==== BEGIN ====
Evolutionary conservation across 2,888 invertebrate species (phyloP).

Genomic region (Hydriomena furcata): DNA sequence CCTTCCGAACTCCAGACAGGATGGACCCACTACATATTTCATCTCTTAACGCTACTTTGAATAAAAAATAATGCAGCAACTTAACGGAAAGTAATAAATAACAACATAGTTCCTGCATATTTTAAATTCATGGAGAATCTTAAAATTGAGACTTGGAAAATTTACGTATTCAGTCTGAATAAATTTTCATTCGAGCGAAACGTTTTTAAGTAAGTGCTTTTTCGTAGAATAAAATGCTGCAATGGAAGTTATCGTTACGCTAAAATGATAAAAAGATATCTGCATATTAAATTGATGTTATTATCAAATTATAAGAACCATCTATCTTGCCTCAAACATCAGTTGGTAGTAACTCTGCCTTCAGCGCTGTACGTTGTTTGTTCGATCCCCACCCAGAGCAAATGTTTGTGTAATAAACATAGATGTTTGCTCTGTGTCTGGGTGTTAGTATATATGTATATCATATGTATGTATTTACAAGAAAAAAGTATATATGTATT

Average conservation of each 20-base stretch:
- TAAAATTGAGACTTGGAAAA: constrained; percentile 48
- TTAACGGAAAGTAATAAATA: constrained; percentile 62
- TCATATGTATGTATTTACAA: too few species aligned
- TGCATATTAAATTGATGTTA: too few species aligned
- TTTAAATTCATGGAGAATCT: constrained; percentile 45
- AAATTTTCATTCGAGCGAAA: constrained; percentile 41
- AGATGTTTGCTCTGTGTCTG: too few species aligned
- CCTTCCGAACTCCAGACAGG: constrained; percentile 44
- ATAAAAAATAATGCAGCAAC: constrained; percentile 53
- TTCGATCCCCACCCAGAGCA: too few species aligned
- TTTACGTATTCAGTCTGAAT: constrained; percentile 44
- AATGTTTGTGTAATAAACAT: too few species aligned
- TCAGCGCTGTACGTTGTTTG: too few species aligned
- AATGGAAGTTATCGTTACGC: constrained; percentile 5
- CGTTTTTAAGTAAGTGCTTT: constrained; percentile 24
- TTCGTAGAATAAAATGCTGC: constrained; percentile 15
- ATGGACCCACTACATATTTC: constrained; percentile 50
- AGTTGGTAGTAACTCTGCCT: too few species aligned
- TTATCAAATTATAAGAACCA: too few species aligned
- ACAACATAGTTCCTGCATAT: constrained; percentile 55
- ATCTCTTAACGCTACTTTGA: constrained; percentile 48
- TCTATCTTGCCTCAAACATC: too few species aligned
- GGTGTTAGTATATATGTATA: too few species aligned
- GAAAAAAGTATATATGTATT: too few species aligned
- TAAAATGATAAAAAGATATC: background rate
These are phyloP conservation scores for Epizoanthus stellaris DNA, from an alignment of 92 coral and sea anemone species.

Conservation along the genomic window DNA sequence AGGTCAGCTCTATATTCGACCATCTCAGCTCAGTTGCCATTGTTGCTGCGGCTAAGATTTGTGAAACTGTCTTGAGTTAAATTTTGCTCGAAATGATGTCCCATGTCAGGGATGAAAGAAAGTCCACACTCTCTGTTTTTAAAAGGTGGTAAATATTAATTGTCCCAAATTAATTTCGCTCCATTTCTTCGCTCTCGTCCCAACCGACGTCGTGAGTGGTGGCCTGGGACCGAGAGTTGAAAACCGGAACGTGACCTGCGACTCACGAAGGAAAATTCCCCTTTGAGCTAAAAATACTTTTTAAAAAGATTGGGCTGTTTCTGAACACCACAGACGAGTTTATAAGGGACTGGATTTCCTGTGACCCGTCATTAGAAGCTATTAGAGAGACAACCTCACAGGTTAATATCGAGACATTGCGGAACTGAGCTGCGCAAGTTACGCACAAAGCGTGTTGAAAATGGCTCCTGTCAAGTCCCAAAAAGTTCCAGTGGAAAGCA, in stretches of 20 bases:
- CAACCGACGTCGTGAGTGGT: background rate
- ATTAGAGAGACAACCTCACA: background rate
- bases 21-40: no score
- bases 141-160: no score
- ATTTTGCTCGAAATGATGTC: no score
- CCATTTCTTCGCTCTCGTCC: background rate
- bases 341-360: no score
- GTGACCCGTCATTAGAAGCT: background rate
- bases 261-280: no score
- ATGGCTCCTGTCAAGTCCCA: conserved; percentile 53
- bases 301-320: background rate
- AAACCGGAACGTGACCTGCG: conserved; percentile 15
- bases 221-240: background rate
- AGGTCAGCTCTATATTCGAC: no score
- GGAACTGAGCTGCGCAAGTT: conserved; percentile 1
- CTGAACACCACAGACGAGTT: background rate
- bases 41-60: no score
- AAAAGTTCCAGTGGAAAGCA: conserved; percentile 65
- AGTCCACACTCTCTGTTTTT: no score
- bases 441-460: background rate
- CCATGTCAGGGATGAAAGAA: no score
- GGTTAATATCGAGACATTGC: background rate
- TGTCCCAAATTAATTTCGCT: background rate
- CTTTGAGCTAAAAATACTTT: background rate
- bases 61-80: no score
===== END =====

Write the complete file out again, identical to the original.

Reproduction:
Evolutionary conservation across 2,888 invertebrate species (phyloP).

Genomic region (Hydriomena furcata): DNA sequence CCTTCCGAACTCCAGACAGGATGGACCCACTACATATTTCATCTCTTAACGCTACTTTGAATAAAAAATAATGCAGCAACTTAACGGAAAGTAATAAATAACAACATAGTTCCTGCATATTTTAAATTCATGGAGAATCTTAAAATTGAGACTTGGAAAATTTACGTATTCAGTCTGAATAAATTTTCATTCGAGCGAAACGTTTTTAAGTAAGTGCTTTTTCGTAGAATAAAATGCTGCAATGGAAGTTATCGTTACGCTAAAATGATAAAAAGATATCTGCATATTAAATTGATGTTATTATCAAATTATAAGAACCATCTATCTTGCCTCAAACATCAGTTGGTAGTAACTCTGCCTTCAGCGCTGTACGTTGTTTGTTCGATCCCCACCCAGAGCAAATGTTTGTGTAATAAACATAGATGTTTGCTCTGTGTCTGGGTGTTAGTATATATGTATATCATATGTATGTATTTACAAGAAAAAAGTATATATGTATT

Average conservation of each 20-base stretch:
- TAAAATTGAGACTTGGAAAA: constrained; percentile 48
- TTAACGGAAAGTAATAAATA: constrained; percentile 62
- TCATATGTATGTATTTACAA: too few species aligned
- TGCATATTAAATTGATGTTA: too few species aligned
- TTTAAATTCATGGAGAATCT: constrained; percentile 45
- AAATTTTCATTCGAGCGAAA: constrained; percentile 41
- AGATGTTTGCTCTGTGTCTG: too few species aligned
- CCTTCCGAACTCCAGACAGG: constrained; percentile 44
- ATAAAAAATAATGCAGCAAC: constrained; percentile 53
- TTCGATCCCCACCCAGAGCA: too few species aligned
- TTTACGTATTCAGTCTGAAT: constrained; percentile 44
- AATGTTTGTGTAATAAACAT: too few species aligned
- TCAGCGCTGTACGTTGTTTG: too few species aligned
- AATGGAAGTTATCGTTACGC: constrained; percentile 5
- CGTTTTTAAGTAAGTGCTTT: constrained; percentile 24
- TTCGTAGAATAAAATGCTGC: constrained; percentile 15
- ATGGACCCACTACATATTTC: constrained; percentile 50
- AGTTGGTAGTAACTCTGCCT: too few species aligned
- TTATCAAATTATAAGAACCA: too few species aligned
- ACAACATAGTTCCTGCATAT: constrained; percentile 55
- ATCTCTTAACGCTACTTTGA: constrained; percentile 48
- TCTATCTTGCCTCAAACATC: too few species aligned
- GGTGTTAGTATATATGTATA: too few species aligned
- GAAAAAAGTATATATGTATT: too few species aligned
- TAAAATGATAAAAAGATATC: background rate
These are phyloP conservation scores for Epizoanthus stellaris DNA, from an alignment of 92 coral and sea anemone species.

Conservation along the genomic window DNA sequence AGGTCAGCTCTATATTCGACCATCTCAGCTCAGTTGCCATTGTTGCTGCGGCTAAGATTTGTGAAACTGTCTTGAGTTAAATTTTGCTCGAAATGATGTCCCATGTCAGGGATGAAAGAAAGTCCACACTCTCTGTTTTTAAAAGGTGGTAAATATTAATTGTCCCAAATTAATTTCGCTCCATTTCTTCGCTCTCGTCCCAACCGACGTCGTGAGTGGTGGCCTGGGACCGAGAGTTGAAAACCGGAACGTGACCTGCGACTCACGAAGGAAAATTCCCCTTTGAGCTAAAAATACTTTTTAAAAAGATTGGGCTGTTTCTGAACACCACAGACGAGTTTATAAGGGACTGGATTTCCTGTGACCCGTCATTAGAAGCTATTAGAGAGACAACCTCACAGGTTAATATCGAGACATTGCGGAACTGAGCTGCGCAAGTTACGCACAAAGCGTGTTGAAAATGGCTCCTGTCAAGTCCCAAAAAGTTCCAGTGGAAAGCA, in stretches of 20 bases:
- CAACCGACGTCGTGAGTGGT: background rate
- ATTAGAGAGACAACCTCACA: background rate
- bases 21-40: no score
- bases 141-160: no score
- ATTTTGCTCGAAATGATGTC: no score
- CCATTTCTTCGCTCTCGTCC: background rate
- bases 341-360: no score
- GTGACCCGTCATTAGAAGCT: background rate
- bases 261-280: no score
- ATGGCTCCTGTCAAGTCCCA: conserved; percentile 53
- bases 301-320: background rate
- AAACCGGAACGTGACCTGCG: conserved; percentile 15
- bases 221-240: background rate
- AGGTCAGCTCTATATTCGAC: no score
- GGAACTGAGCTGCGCAAGTT: conserved; percentile 1
- CTGAACACCACAGACGAGTT: background rate
- bases 41-60: no score
- AAAAGTTCCAGTGGAAAGCA: conserved; percentile 65
- AGTCCACACTCTCTGTTTTT: no score
- bases 441-460: background rate
- CCATGTCAGGGATGAAAGAA: no score
- GGTTAATATCGAGACATTGC: background rate
- TGTCCCAAATTAATTTCGCT: background rate
- CTTTGAGCTAAAAATACTTT: background rate
- bases 61-80: no score